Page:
The stories that stick with us: Remembering a girl fighting for her life

The subject line of the 2014 email was "Thank you - from a former interviewee."

The note began: "You might not remember …"

But I did remember. How could I not?

Sixteen years earlier back in 1998, I worked with photographer Mark Welsh to chronicle the journey of 8-year-old Lisa Mongillo of Arlington Heights. She had battled acute lymphocytic leukemia for more than a third of her life; she fought through years of chemo, 18 spinal taps and long days - and weeks - in the hospital. She endured a dangerous fungal infection and, at one point, heart failure.

When she was offered a Make-A-Wish trip with her family, she chose Hawaii. She wanted to see a Madagascar periwinkle, a flower used in the chemotherapy that had made her well. Lisa couldn't go all the way to the African island, but she could see - and hold - a version that grows in the Hawaiian rainforest.

I was a young mother at the time I interviewed Lisa and her parents in their home. Seeing pictures of her in treatment was heartbreaking.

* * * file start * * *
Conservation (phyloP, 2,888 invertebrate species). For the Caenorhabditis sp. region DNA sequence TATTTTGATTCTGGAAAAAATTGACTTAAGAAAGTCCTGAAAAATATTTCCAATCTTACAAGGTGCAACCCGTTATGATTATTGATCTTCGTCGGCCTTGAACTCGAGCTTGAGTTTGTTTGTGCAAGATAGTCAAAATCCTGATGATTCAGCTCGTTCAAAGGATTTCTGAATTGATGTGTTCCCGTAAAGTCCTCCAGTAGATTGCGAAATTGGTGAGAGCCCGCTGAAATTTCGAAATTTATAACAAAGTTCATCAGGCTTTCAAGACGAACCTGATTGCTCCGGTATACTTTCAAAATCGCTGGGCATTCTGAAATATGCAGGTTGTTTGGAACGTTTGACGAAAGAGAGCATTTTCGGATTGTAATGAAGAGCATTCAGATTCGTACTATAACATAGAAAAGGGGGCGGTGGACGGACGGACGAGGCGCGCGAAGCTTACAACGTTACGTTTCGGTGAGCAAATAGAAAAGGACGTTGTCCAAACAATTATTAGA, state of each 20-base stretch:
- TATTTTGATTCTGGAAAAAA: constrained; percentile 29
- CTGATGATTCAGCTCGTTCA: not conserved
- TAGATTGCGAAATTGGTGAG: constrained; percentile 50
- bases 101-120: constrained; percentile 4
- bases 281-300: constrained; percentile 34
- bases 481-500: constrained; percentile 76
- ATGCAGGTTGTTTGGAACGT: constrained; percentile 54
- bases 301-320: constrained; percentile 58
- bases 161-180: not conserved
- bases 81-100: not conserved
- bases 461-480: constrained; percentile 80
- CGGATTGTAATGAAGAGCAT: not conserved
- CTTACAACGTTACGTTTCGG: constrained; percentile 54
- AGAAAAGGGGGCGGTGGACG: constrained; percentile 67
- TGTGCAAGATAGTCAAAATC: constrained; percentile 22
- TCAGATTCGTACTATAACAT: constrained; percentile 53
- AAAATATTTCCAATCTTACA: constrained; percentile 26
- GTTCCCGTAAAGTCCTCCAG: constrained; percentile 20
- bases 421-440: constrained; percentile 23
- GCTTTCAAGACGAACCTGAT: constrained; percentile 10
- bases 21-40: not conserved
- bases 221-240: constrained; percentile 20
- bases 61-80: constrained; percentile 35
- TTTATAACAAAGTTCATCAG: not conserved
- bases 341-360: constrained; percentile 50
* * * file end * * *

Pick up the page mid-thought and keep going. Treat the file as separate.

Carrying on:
Long after the piece ran, Lisa Mongillo's story stayed with me.

I thought of her often over the years, hoping she was well, that her future was bright.

Then, in 2014, she reached out, referencing the story we'd headlined "Lisa's Wish."

"While it was just one of hundreds of pieces you've written over the years, it ended up being a huge godsend for me," a now-adult Lisa wrote. "In the article, you included a fairly comprehensive account of what I went through - an account which has served as a great reference for me over the years. My memory of that time is spotty at best, but rereading your description has helped me many times to be able to reconnect with who I was and what happened to me."

Her note touched me deeply, as her cancer battle had years earlier.

Lisa went on to say she was pursuing a career in comedy and had a current show in Chicago. She invited me to check it out.

Burt Constable wrote a column about her transformation from shy cancer survivor to comic.

Once again, Mark Welsh took the photos.

Lisa Mongillo is now in her 30s, living in New York and writing plays and other pieces. Maybe one day I will get to see her work on stage. I'd really like that.

• Assistant Managing Editor Lisa Miner has worked for the Daily Herald since 1984.

  Lisa Mongillo, then 8, of Arlington Heights was treated for leukemia at a hospital in Chicago. Mark Welsh/, 1998
Lisa Miner
  Lisa Mongillo, formerly of Arlington Heights, right, is shown in 2014 working on an improvisational skit with her comedy partner, Leenie O' Connor, at the Public House Theatre in Chicago. Mark Welsh/
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